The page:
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Carctol is a herbal remedy that recently was widely reported to offer a cure for a range of cancers. This article is aimed at evaluating the evidence that supports this claim.
In addition to numerous websites, we conducted systematic searches in six electronic databases. Any factual information relating to Carctol was considered.
The websites provided the composition of the herbal mixture and numerous claims as to its effectiveness. However, not a single scientific study of any style was found.
The claim that Carctol is of any benefit to cancer patients is not supported by scientific evidence.
Carctol ist ein pflanzliches Heilmittel, von dem in der letzten Zeit oft berichtet wurde, dass es zur Heilung verschiedener Krebsarten führen kann. Dieser Artikel soll die Beweise für diese Behauptung evalu-ieren.
Zusätzlich zu zahlreichen Webseiten haben wir sechs elektronische Datenbanken systematisch durchsucht. Jede faktische Information, die sich auf Carctol bezog, wurde erwogen.
Die Webseiten lieferten Informationen zur Zusammensetzung der pflanzlichen Mixtur und zahlreiche Behauptungen bezüglich ihres Effekts. Jedoch konnte keine einzige wissenschaftliche Studie jedweder Art gefunden werden.
Die Behauptung, dass Carctol in irgendeiner Weise zum Wohlbefinden von Krebspatienten beiträgt, wird nicht durch wissenschaftliche Beweise gestützt.
Every decade seems to have its own bogus ‘alternative’ cancer cure: Previously, we have encountered the Gerson diet, laetril, Essiac, mistletoe, shark cartilage - and now Carctol. Carctol is a herbal mixture designed by Dr. Nandlal Tiwari, an Ayurvedic practitioner from India who has been promoting his remedy for about 20 years as a treatment of a wide range of conditions. Recently, Carctol has hit the headlines in Europe as an ‘alternative’ cancer cure. The claim is that it cures all cancers including breast cancer and that ‘it may also be taken for the treatment of cancer where the limits of conventional medicine have been reached’ .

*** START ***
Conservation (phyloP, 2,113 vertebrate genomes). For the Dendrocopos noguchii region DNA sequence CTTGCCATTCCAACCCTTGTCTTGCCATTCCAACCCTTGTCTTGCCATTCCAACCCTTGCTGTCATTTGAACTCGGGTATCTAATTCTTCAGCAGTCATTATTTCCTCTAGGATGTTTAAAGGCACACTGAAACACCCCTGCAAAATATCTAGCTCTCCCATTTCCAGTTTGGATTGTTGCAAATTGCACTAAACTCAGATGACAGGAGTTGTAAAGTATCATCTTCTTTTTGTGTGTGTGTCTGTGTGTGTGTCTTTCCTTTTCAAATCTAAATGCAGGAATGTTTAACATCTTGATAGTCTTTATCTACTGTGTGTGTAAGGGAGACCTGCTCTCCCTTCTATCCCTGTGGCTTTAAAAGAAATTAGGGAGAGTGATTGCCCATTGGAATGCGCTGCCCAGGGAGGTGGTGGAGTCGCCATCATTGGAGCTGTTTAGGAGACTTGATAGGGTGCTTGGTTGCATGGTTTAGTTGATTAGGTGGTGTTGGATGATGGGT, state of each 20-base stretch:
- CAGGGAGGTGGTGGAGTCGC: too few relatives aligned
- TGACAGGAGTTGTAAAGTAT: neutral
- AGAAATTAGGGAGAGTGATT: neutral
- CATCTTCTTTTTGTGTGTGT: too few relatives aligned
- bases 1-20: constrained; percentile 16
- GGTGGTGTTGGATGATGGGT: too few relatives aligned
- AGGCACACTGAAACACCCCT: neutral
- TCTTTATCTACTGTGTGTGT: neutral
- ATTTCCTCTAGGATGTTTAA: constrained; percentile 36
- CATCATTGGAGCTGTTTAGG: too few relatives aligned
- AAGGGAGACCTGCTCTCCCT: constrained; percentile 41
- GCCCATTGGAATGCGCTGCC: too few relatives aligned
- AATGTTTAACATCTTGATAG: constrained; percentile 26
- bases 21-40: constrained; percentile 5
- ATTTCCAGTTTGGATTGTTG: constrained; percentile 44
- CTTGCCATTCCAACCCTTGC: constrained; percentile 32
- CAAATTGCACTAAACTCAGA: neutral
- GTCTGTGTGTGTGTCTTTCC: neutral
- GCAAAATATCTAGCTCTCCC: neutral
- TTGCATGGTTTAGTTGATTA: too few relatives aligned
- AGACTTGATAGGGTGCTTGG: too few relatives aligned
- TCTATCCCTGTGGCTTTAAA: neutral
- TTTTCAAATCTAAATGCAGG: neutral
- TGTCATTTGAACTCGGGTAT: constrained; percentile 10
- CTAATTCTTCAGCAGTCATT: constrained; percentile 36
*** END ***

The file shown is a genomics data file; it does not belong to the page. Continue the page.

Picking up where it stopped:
According to Carctol's ‘official website’  one 560-mg capsule of Carctol contains Hemidesmus indicus (roots): 20 mg / Tribulas terrestris (seeds): 20 mg / Piper cubeba Linn. (seeds): 120 mg / Ammani vesicatoria (plant): 20 mg / Lepidium sativum Linn. (seeds): 20 mg / Blepharis edulis (seeds): 200 mg / Smilax china Linn. (roots): 80 mg / Rheumemodi wall (roots): 20 mg.
Electronic literature searches were conducted (November 2008) in the following databases: Amed, Embase, Medline, Psychinfo, British Nursing Index, Herb of Science. The key word used was Carctol. No language or time restrictions were imposed.
No evidence emerged to show or to suggest that Carctol helps cancer patients in any way. In fact, I was unable to find a single article on Carctol in the medical literature. Some websites, e.g. , refer to scientific investigations, but on closer inspection these turn out to be either studies of chemical ingredients in the mixture or surveys of patients who used Carctol. Survey data are, of course, always inconclusive as to the clinical effectiveness of a medical intervention. The surveys on Carctol are more than inconclusive: They were not published in peer-reviewed journals and fail to provide even the most basic information required for even the most basic assessments of their validity. In addition, the web is full with testimonials about Carctol. Again, such reports do not provide any basis for conclusions about the effectiveness of the treatment.